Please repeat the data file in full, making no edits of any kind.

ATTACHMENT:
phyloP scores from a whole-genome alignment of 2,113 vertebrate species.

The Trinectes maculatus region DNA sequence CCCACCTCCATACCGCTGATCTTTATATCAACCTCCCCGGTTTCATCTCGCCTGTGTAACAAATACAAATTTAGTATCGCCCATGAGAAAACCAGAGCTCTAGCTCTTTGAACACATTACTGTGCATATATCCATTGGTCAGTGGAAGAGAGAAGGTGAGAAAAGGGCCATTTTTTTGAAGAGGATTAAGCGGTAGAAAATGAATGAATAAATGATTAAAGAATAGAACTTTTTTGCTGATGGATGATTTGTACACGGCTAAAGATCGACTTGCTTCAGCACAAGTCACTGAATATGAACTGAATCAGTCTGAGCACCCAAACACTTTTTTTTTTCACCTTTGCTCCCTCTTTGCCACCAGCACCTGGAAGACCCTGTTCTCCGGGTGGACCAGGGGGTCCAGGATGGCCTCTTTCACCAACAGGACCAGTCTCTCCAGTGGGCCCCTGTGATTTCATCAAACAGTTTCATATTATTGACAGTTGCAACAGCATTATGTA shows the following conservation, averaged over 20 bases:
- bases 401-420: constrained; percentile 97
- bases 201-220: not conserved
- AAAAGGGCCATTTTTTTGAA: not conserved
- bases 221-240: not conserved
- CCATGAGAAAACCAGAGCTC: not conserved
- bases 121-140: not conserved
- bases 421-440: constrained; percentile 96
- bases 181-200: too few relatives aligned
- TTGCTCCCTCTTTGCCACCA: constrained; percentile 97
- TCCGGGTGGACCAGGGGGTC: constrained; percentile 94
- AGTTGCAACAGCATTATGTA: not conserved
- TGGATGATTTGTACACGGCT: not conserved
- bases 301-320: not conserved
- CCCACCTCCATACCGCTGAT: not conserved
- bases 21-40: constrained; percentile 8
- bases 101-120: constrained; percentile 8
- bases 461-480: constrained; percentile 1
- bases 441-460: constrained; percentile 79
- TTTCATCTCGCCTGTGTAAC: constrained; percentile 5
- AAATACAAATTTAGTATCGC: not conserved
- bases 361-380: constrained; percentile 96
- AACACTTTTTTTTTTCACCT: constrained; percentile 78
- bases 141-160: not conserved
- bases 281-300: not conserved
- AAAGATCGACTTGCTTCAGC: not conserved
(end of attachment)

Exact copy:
phyloP scores from a whole-genome alignment of 2,113 vertebrate species.

The Trinectes maculatus region DNA sequence CCCACCTCCATACCGCTGATCTTTATATCAACCTCCCCGGTTTCATCTCGCCTGTGTAACAAATACAAATTTAGTATCGCCCATGAGAAAACCAGAGCTCTAGCTCTTTGAACACATTACTGTGCATATATCCATTGGTCAGTGGAAGAGAGAAGGTGAGAAAAGGGCCATTTTTTTGAAGAGGATTAAGCGGTAGAAAATGAATGAATAAATGATTAAAGAATAGAACTTTTTTGCTGATGGATGATTTGTACACGGCTAAAGATCGACTTGCTTCAGCACAAGTCACTGAATATGAACTGAATCAGTCTGAGCACCCAAACACTTTTTTTTTTCACCTTTGCTCCCTCTTTGCCACCAGCACCTGGAAGACCCTGTTCTCCGGGTGGACCAGGGGGTCCAGGATGGCCTCTTTCACCAACAGGACCAGTCTCTCCAGTGGGCCCCTGTGATTTCATCAAACAGTTTCATATTATTGACAGTTGCAACAGCATTATGTA shows the following conservation, averaged over 20 bases:
- bases 401-420: constrained; percentile 97
- bases 201-220: not conserved
- AAAAGGGCCATTTTTTTGAA: not conserved
- bases 221-240: not conserved
- CCATGAGAAAACCAGAGCTC: not conserved
- bases 121-140: not conserved
- bases 421-440: constrained; percentile 96
- bases 181-200: too few relatives aligned
- TTGCTCCCTCTTTGCCACCA: constrained; percentile 97
- TCCGGGTGGACCAGGGGGTC: constrained; percentile 94
- AGTTGCAACAGCATTATGTA: not conserved
- TGGATGATTTGTACACGGCT: not conserved
- bases 301-320: not conserved
- CCCACCTCCATACCGCTGAT: not conserved
- bases 21-40: constrained; percentile 8
- bases 101-120: constrained; percentile 8
- bases 461-480: constrained; percentile 1
- bases 441-460: constrained; percentile 79
- TTTCATCTCGCCTGTGTAAC: constrained; percentile 5
- AAATACAAATTTAGTATCGC: not conserved
- bases 361-380: constrained; percentile 96
- AACACTTTTTTTTTTCACCT: constrained; percentile 78
- bases 141-160: not conserved
- bases 281-300: not conserved
- AAAGATCGACTTGCTTCAGC: not conserved